For those of you who were absent for yesterday’s pop Anatomy Quiz, here’s the question:
The Occiput: What is it? and Where does it live in your body? Discuss. Extra Credit for naming any muscles associated with it.
The Occiput (aka Occipital Bone) is the bone at the base of your cranium.
- It articulates with the temporal and parietal bones of your cranium and serves to cradle, support, and protect your Amazing Brain.
- It also articulates with your first cervical vertebra (aka C1, the Atlas Bone).
- There’s a circular hole in the bottom of your Occiput called the Foramen Magnum (Great Hole). Your spinal cord leaves your brain and passes through this space, then begins its journey down your spinal column.
- Like Deb pointed out in her comment yesterday, some important muscles attach at your occiput: Your suboccipitals, splenii, and upper trapezius are among them. (You will not be quizzed on those names.)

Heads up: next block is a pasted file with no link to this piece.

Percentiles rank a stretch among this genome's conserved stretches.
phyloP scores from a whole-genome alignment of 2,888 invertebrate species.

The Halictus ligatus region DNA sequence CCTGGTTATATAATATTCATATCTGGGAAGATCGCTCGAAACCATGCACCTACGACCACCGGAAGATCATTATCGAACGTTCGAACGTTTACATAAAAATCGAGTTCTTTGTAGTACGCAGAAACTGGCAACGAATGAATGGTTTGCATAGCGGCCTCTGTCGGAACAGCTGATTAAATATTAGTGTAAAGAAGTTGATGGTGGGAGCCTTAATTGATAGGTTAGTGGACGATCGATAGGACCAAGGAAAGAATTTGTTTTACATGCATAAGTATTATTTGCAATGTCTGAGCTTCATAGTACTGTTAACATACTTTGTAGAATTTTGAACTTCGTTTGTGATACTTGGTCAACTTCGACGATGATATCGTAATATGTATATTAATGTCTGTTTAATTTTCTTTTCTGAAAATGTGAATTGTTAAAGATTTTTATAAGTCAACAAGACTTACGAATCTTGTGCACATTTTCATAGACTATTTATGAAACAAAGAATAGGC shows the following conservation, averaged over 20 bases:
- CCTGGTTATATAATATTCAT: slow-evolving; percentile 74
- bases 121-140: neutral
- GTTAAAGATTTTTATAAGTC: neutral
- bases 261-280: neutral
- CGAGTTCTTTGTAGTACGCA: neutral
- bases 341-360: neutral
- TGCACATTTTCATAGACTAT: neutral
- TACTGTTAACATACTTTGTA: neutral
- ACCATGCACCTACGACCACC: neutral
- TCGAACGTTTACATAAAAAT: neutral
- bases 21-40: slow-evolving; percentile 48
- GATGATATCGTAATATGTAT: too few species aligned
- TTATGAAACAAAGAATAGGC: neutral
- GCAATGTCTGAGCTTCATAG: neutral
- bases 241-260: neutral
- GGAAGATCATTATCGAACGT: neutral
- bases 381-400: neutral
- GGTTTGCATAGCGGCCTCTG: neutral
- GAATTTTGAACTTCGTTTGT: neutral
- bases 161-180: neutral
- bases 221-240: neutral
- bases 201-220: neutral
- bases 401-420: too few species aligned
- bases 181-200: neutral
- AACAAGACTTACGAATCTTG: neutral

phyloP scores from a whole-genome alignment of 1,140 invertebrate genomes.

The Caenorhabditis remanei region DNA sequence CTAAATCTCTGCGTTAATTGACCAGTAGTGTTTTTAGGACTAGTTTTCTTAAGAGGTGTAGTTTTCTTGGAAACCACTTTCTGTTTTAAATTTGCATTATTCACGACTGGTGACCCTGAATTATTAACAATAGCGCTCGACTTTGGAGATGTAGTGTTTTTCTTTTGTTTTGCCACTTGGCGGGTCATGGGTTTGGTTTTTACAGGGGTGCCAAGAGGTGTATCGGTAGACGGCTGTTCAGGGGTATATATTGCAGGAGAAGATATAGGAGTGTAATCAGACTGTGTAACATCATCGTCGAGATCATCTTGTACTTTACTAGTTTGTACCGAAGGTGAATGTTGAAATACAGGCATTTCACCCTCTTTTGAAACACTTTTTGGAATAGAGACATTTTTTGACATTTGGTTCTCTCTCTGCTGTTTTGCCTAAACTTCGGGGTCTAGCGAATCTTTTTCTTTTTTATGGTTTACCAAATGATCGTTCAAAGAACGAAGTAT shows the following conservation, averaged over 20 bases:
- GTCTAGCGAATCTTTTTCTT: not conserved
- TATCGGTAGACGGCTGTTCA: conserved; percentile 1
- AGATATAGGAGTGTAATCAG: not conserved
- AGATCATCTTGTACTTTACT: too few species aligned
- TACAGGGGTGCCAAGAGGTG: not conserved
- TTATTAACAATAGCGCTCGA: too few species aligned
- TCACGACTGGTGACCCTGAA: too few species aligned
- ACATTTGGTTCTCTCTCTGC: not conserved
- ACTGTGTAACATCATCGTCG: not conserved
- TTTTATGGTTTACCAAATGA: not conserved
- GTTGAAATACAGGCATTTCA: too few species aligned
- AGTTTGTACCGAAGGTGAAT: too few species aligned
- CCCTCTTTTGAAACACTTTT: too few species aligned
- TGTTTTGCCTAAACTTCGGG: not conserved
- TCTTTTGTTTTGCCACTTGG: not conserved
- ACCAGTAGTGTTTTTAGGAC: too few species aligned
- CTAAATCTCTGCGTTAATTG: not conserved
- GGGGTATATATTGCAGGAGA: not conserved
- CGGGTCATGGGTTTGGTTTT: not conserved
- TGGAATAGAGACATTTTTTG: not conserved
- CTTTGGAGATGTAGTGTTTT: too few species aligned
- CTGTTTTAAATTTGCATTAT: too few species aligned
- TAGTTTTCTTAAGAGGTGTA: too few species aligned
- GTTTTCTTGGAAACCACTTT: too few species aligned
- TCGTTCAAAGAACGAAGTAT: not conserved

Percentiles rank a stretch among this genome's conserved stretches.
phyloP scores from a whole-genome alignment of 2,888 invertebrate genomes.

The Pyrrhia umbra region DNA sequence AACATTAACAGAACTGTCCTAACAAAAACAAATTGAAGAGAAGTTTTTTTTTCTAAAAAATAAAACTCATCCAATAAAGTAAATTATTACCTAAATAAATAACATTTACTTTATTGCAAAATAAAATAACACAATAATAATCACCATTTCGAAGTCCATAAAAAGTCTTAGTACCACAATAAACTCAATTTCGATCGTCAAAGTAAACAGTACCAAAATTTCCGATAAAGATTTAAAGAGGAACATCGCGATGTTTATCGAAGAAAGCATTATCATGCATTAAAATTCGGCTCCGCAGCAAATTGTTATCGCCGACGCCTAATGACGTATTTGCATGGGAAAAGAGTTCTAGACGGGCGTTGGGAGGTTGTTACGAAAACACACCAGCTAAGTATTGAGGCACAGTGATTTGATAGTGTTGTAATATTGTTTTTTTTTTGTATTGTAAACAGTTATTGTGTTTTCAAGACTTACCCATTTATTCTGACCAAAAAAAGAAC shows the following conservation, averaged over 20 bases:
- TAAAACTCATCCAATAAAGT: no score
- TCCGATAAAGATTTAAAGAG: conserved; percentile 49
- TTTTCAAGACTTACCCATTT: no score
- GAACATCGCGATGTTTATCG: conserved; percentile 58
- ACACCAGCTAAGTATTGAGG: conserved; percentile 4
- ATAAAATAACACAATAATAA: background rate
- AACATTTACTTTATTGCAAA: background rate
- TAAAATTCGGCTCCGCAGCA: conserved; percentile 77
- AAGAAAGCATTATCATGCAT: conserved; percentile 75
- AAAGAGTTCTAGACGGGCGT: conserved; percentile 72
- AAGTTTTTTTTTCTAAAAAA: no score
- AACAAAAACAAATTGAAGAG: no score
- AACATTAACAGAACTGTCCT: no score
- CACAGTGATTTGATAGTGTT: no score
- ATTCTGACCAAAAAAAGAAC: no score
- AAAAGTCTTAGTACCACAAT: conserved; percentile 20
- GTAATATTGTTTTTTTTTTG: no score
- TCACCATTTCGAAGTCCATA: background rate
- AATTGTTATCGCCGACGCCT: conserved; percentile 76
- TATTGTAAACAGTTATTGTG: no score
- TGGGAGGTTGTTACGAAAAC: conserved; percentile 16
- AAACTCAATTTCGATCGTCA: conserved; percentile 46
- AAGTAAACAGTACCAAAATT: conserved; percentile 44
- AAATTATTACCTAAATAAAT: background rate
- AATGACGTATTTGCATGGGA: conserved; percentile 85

- If you’d like a more scholarly description of the Occiput, please read Deb’s comment from yesterday. But don’t let her scare you, she has a graduate degree in this stuff.
During your massage session, when you’re lying on your back, I’ll hold your cranium in my hands and my fingers will wrap around your occiput. You might be surprised at the tension and discomfort you hold in this region. But when you think about it, it makes sense. These muscles help hold your heavy head (brain and all) up on top of your spine. They work hard all the time stabilizing and balancing that mighty head of yours. Muscular tension in the occipital region can be the source of (chronic) headaches. Massage, of course, can resolve this tension and be a source of tremendous relief.
Many thanks and great job to those of you who participated in the quiz. I LOVED your answers, both the text book and the creative. Join me again next Monday for the next Pop Anatomy Quiz. Don’t be shy, ALL answers are appreciated. And there’s no right or wrong.